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  #1  
Old 03-13-2002, 10:19 AM
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Location: Apex, NC USA
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Short trips with 240 or 300D

I'm considering a 240D or a 300D to drive to work which is only 15 miles away. I average 1000 miles per month on the truck it would replace. Will this short trip routine be harmful to a diesel?

I save the tank for the long trips.

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1991 350 SDL
183,000 miles

1982 240D
130,000 miles
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  #2  
Old 03-13-2002, 11:39 AM
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Join Date: Oct 2001
Location: Dallas, TX
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That should be ok, just barely.
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1982 300D - Silver/Blue "Ralph" -For Sale:
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  #3  
Old 03-13-2002, 11:39 AM
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Join Date: Jul 2001
Location: Old Lyme, Connecticut
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Chris Haney,

The real potential for harming an internal combustion engine from subjectin it to only short drives comes from spending most of its actual operating time at temperatures where oil flow is likely to be its poorest, and from collecting combustion by-products like water in the oil and not giving it a chance to evaporate and leave the crankcase via the vent to the intake manifold.

The first issue is pretty well addressed if you use a good synthetic oil rated for Diesel engines, like Mobil Delvac 1, or, as other contributors on the forum have recommended, Amsoil, Shell and RedLine products.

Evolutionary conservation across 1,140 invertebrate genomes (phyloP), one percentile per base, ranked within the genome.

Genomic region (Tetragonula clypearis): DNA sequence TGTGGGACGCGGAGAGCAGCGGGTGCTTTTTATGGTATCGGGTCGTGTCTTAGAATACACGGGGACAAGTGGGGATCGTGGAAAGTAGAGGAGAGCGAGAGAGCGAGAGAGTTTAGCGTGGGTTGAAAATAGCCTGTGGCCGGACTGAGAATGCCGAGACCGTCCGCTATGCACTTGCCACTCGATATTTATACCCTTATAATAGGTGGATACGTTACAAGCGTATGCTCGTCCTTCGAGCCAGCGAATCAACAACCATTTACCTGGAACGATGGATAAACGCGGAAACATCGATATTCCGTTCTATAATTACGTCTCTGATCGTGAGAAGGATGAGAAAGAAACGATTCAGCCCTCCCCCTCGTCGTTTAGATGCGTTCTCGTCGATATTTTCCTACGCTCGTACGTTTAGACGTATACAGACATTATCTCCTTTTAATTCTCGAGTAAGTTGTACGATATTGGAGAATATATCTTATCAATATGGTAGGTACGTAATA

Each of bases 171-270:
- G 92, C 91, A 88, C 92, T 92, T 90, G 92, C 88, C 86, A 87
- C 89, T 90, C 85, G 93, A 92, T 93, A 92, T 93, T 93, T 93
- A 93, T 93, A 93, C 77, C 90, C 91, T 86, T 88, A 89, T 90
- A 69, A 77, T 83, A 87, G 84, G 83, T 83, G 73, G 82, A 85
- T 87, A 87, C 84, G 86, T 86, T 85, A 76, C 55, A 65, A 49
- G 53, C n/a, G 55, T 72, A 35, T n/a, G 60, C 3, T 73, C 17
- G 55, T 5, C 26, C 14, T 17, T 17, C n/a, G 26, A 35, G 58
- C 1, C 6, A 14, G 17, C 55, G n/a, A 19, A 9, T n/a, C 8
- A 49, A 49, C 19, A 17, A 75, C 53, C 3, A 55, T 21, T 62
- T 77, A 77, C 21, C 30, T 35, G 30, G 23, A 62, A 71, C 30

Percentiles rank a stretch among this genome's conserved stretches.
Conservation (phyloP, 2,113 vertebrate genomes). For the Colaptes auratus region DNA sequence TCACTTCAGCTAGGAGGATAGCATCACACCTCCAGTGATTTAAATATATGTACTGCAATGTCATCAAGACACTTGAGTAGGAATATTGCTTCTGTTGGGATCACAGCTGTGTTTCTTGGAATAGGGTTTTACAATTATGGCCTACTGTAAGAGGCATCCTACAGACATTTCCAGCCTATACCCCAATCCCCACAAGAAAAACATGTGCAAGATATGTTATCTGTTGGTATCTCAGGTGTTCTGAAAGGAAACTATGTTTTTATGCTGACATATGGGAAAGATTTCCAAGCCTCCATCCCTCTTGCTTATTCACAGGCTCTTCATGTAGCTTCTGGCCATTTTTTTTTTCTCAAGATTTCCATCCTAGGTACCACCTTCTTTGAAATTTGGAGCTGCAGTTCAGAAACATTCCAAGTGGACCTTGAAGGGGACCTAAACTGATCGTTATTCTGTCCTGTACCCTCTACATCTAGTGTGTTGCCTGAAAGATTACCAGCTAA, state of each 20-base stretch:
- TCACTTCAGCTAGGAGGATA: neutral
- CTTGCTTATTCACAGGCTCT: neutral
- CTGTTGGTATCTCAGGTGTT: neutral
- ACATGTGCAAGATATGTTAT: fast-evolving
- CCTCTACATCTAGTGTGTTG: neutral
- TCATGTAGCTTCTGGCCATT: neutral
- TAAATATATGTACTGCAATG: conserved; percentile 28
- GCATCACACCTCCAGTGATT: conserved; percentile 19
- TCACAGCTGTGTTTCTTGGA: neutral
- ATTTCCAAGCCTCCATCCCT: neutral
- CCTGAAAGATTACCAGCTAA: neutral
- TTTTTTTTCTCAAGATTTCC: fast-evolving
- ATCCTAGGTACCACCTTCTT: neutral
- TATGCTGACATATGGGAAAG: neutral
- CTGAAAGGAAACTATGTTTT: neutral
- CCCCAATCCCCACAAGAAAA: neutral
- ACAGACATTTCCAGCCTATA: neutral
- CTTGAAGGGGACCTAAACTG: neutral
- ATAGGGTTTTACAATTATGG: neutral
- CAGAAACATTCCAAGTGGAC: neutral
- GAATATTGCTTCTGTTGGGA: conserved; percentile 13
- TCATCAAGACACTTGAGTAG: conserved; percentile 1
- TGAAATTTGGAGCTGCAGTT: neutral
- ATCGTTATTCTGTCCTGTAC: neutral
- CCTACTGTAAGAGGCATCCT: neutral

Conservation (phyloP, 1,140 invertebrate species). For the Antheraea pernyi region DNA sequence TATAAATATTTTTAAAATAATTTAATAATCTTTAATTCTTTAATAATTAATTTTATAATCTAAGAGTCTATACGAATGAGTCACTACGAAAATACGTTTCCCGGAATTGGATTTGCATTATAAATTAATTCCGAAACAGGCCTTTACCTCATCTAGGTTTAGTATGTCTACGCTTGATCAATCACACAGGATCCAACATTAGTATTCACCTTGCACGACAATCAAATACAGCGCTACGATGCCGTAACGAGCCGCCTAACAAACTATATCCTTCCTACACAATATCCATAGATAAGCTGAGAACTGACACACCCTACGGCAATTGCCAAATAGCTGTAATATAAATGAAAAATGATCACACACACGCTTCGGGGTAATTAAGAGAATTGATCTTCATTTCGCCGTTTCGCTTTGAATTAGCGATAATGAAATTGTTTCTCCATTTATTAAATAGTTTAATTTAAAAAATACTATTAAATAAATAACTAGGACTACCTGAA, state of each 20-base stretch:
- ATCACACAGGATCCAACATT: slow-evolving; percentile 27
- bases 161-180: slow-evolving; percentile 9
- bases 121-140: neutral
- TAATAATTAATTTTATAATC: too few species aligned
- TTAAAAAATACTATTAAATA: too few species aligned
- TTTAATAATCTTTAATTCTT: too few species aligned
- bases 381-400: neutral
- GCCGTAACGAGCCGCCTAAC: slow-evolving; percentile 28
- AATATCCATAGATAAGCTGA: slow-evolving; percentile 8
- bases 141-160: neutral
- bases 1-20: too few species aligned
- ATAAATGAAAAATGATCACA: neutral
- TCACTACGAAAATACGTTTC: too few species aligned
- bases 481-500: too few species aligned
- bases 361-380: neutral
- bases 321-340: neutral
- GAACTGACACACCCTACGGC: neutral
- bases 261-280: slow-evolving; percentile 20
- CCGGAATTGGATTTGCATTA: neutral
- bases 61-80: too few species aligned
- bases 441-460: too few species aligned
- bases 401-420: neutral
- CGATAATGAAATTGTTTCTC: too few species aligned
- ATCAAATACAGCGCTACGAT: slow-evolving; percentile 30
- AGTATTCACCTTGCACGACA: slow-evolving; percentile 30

The other issue, building up water in the oil from condensation of combustion by-product blow by, is usually handled by running the engine long enough to reach a temperature over 212 degrees F, and letting the water boil away. If you never reach this temp, or approach it, the water will not be driven off, and every time the engine is shut down, more vapor will be condensed. The answer to this is again, use a good synthetic oil and drive the car once or twice a week for long enough to reach normal operating temperature for the engine. I think you can drive most of the week's accumulation of water away in a half hour of running at temperature and do no real harm to the engine. If your drive lasts half an hour every day, you are probably getting close enough to normal operating temp for long enough that you are not going to collect unusually high quantities of water in the oil anyway.

All this presumes the engine runs reasonably close to how it was designed to run. If you already have some problems, like excessive blow by, it is possible you would be best advised to change oil more frequently than you normally would. Again, I would use a good synthetic oil formulated for Diesel engines. In any case, I think an MB Diesel will do as well under these conditions as any car, if not better. Good Luck, Jim
__________________
Own:
1986 Euro 190E 2.3-16 (291,000 miles),
1998 E300D TurboDiesel, 231,000 miles -purchased with 45,000,
1988 300E 5-speed 252,000 miles,
1983 240D 4-speed, purchased w/136,000, now with 222,000 miles.
2009 ML320CDI Bluetec, 89,000 miles

Owned:
1971 220D (250,000 miles plus, sold to father-in-law),